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Caregiving: PTSD Anniversaries

Discussion in 'News, Politics & Debates' started by anthony, Sep 7, 2006.

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  1. anthony

    anthony Silently Watching Founder

    Even as a journalist I wondered why so many anniversaries were covered with so much fuss, but I've learned that marking anniversaries is an important thing to do -- and very healing.

    But it can be hard, and it's important to do. With the approaching anniversaries of Hurricane Katrina, the end of August anniversary of my 93-year-old father going to the hospital and the attacks on Sept. 11, 2001, I started freaking out in mid-August.

    For about a week there was a feeling of dread -- that something was about to go wrong. Actually I think anticipating the anniversary is worse than living through it -- at least for me.

    I learned about traumatic anniversaries after the Sept. 11 attacks after I did a series of articles on Post Traumatic Stress Disorder and had the opportunity to interviews dozens of PSTD experts.

    One of the most helpful interviews was with a psychologist who said that people deal with a traumatic event -- especially a death -- via the anniversaries. He said that after the death or trauma there's a fair amount of denial that anything really happened, but at the three-month anniversary it all comes back and it can be a very emotional anniversary.

    "When my own father died for the weeks afterward you say to yourself, he can't be dead, you expect him to call, he didn't seem dead, but at the third-month anniversary you have to tell yourself, 'maybe he really isn't on a long business trip,'" he said.

    "In months four and five you notice the anniversary, but it's not significant, but then six months shows up and you relive the event again, then the memory recedes -- most forget the ninth-month anniversary, but it all comes to a head at the one-year anniversary and later the five- and 10-year anniversaries."

    I have discovered that this is really true. I have also found the weather has a lot to do with reliving past traumatic events. I don't think clear Sunday days in September will ever be the same.

    Knowing in advance that the anniversaries are difficult and which anniversaries will be difficult has been enormously helpful to me.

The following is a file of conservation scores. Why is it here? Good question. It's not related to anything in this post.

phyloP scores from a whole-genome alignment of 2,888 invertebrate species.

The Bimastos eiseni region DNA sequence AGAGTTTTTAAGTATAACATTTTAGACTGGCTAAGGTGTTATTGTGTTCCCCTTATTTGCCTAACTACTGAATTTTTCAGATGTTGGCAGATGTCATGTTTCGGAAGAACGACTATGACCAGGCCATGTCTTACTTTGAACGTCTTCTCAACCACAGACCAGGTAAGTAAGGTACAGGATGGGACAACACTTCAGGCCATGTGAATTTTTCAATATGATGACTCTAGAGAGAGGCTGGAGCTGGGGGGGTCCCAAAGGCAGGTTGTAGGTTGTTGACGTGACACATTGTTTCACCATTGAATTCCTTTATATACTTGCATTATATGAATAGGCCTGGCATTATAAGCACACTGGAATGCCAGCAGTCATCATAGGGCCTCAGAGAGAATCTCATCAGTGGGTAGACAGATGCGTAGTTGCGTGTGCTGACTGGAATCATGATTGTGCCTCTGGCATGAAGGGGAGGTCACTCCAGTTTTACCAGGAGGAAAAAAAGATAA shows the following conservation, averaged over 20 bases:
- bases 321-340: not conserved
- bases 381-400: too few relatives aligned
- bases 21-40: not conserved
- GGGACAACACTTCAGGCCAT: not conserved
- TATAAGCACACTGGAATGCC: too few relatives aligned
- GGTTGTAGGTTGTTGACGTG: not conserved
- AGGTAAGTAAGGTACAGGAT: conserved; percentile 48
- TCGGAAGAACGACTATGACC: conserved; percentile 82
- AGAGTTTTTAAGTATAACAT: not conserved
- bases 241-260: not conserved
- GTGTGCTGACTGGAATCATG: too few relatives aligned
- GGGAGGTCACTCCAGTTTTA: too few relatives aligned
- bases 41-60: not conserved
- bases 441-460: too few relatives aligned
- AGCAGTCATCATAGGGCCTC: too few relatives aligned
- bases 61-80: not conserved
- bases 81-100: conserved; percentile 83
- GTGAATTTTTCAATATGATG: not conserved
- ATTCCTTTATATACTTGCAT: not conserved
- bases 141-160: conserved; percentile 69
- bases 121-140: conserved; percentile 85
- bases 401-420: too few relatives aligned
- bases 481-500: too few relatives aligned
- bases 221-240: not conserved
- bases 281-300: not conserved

Perhaps the marking of the anniversary helps people talk about the trauma.

    "Talking helps people with PSTD because it puts the problems on the table, people express their feelings, they share their feelings with others and people try to make sense out of them -- it is a fundamental way of coping," Brett Litz of the National Center for the PTSD VA's Medical Center in Boston told Caregiving.

    Traumatic anniversaries used to be big part of my life. My mother had to be hospitalized for a biopsy for cancer when I was 7. February in Buffalo, N.Y., is not exactly a happy time, but the prospect of her having cancer, her falling and getting injured in the hospital, the heat going out, neighbors not helping to fix the furnace, my mother pulling her stitches after trying to relight the furnace pilot light -- left me feeling very alone.

    For years I dreaded February, snow not withstanding. But as life goes, the bad anniversaries start to pile up. August was dreaded because of the three weeks my father spent in the hospital after having cancer surgery and nearly dying. Another cancer surgery, another three weeks in the hospital, another set of complications made January a month to dread. June was later dreaded because of another cancer surgery. In July my father had a heart attack, spent three weeks in the Cardiac Care Unit where he nearly died, and left the hospital very weak and 60 pounds thinner.

    Spend enough time caregiving and the bad anniversary months start to pile up, but eventually the bad anniversaries recede and become too difficult to keep track of, and you tell yourself each month has good things and bad things happen and leave it at that.

    But some events are too big to ignore. For me Hurricane Katrina is one. Sept. 11 is another.

    For two years I covered the World Trade Center, so I had no choice but to cover the anniversaries. But looking back, I'm glad I did. They are painful but I find it helpful to know that while Sept. 11 may be painful, that some of the anniversary coverage may be painful, by Sept. 12, it gets better. Sept. 13, better still.

    Some people say they have avoided the movie "United 93" and at first I thought that ignoring events only puts the pain on hold.

    But everyone reacts to a trauma differently, depending on the severity of the trauma, previous trauma, a previous mental disorder, psychological history and social history, so it may take some in New York City longer to deal with Sept. 11, 2001. Some people may need more time.

    Source: United Press International
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